Michael Grade leaps from BBC to ITV

Michael Grade has resigned as BBC Chairman to take the helm of troubled UK broadcaster ITV in a move that has wowed industry watchers...

Media analysts, commentators and city traders were caught completely by surprise as news of the BBC Chairman's leap spread shortly before midnight on Monday.

It was widely thought the top job at ITV would go to former chief executive of Ofcom, Stephen Carter, chief executive of United International Pictures, Stewart Till or the former Channel 4 chief executive, Michael Jackson.

In a letter to staff at the BBC, Grade said he had been left with "the choice of getting back into programming or 'governing' the BBC from a distance."

"I would like everyone to understand this is a career decision," he wrote.

"ITV is a competitor to the BBC, yes. BUT the BBC does need ITV to be strong, both for competitive reasons and to maintain the balance of power within British public service broadcasting.

"So I leave with the feeling that I have done the best I can to secure the future of the institution about which I will always care so deeply."

Grade joined the Daily Mirror in 1960 as a sports journalist and, in 1966, went into the family theatrical agency.

In 1973 he became an executive at London Weekend Television before becoming Controller of BBC ONE in 1984, and Director of Programmes in 1986.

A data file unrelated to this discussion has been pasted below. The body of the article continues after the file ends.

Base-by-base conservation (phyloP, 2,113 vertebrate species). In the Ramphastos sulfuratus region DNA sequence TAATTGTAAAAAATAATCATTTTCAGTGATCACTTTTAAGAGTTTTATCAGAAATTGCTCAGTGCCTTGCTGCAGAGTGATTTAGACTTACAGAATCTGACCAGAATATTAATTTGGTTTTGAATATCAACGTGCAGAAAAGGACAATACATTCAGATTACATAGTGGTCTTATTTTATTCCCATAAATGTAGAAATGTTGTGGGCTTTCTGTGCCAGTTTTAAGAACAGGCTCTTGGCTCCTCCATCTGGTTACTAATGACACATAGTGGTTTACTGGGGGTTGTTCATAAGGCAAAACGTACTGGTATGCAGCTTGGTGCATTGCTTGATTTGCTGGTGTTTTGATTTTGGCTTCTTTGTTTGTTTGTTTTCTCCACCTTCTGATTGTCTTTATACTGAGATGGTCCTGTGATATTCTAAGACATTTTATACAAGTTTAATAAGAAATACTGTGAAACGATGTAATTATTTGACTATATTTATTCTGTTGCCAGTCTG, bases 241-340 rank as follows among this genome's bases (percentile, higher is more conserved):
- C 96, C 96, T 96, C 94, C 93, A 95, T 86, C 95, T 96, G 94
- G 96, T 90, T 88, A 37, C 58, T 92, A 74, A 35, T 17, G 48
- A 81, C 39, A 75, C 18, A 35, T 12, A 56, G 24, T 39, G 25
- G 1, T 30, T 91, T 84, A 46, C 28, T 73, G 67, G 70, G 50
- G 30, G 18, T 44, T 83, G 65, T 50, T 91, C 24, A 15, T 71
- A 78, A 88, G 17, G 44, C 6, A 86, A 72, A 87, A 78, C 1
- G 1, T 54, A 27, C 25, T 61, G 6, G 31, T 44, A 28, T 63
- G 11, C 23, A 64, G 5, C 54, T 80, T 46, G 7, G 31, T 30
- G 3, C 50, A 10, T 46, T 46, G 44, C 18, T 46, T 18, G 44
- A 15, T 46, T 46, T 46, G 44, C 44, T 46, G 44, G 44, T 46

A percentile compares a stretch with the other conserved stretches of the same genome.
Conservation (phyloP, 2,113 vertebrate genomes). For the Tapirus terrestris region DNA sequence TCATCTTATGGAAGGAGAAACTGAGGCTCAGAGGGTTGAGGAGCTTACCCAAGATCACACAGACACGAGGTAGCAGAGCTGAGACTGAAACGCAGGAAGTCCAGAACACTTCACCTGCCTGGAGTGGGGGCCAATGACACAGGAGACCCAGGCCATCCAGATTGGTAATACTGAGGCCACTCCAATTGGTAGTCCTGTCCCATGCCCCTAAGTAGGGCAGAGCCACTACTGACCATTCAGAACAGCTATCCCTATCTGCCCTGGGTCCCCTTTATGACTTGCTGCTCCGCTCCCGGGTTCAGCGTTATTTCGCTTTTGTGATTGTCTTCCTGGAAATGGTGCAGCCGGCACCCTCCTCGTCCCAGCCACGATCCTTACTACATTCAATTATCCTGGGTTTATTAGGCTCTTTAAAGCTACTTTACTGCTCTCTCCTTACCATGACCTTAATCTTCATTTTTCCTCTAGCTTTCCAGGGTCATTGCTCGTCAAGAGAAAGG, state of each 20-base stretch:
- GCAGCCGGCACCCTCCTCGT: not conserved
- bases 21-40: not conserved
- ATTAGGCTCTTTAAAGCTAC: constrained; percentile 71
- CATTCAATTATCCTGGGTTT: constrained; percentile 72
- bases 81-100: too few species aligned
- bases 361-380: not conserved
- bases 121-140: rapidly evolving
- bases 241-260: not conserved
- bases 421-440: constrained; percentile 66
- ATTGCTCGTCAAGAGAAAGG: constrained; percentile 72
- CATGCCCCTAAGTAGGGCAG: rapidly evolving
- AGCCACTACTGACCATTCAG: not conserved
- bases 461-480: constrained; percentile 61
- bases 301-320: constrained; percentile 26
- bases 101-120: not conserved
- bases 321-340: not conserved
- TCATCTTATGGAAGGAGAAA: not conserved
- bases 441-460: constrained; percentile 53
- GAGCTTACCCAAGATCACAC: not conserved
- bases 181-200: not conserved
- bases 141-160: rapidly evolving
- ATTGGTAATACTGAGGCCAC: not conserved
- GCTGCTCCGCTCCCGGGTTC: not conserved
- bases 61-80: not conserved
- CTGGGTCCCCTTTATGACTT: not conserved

He was to be paid £140,000 a year plus expenses for a four-day week heading the BBC Trust at the beginning of 2007.

ITV, Britain's largest commercial broadcaster had been searching for a new boss following the summer departure of chief executive Charles Allen.

Satellite broadcaster BSkyB shocked the financial world on Friday 17 November by buying a 17.9% stake in ITV for £940m.

NTL's largest shareholder, Sir Richard Branson, attacked the power of Rupert Murdoch, the owner of BSkyB, and urged the government to "stand up" to him.

He said Mr Murdoch's media empire meant he had the power to choose the country's Prime Minister and the extent of his ownership meant "we have got rid of democracy in this country".

Apart from the battle over ownership of the broadcaster, Grade can expect to have hs hands full with the company's finances too.

In August, revenues at ITV1 — its main channel and largest earner — fell eight per cent to £654m in the first six months of the year.